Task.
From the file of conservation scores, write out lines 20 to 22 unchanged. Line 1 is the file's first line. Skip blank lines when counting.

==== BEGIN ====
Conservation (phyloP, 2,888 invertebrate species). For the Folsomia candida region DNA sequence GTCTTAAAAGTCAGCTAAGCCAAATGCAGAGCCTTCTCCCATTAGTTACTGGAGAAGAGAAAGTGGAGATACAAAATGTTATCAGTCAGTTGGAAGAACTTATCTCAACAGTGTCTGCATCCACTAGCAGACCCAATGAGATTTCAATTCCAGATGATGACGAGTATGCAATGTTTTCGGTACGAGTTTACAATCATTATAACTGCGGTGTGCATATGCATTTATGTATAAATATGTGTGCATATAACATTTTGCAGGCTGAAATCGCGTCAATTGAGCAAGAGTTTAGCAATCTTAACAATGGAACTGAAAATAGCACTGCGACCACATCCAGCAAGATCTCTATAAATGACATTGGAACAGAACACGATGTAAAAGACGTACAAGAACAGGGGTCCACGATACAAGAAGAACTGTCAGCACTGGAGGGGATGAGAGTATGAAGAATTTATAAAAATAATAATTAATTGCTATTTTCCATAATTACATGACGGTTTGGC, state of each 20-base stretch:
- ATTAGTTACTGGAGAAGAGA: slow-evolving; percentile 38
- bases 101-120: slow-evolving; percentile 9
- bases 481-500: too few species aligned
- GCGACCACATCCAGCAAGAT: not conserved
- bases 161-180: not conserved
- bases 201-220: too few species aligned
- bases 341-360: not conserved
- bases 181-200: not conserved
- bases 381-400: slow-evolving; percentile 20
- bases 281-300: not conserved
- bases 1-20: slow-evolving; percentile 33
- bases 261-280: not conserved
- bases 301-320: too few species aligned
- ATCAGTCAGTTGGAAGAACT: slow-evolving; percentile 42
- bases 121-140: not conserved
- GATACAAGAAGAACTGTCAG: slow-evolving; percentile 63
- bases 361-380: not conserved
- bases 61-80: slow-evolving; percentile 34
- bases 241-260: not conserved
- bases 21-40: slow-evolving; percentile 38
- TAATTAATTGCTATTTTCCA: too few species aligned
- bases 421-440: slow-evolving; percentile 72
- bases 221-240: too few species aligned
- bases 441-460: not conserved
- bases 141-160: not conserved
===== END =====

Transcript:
- bases 241-260: not conserved
- bases 21-40: slow-evolving; percentile 38
- TAATTAATTGCTATTTTCCA: too few species aligned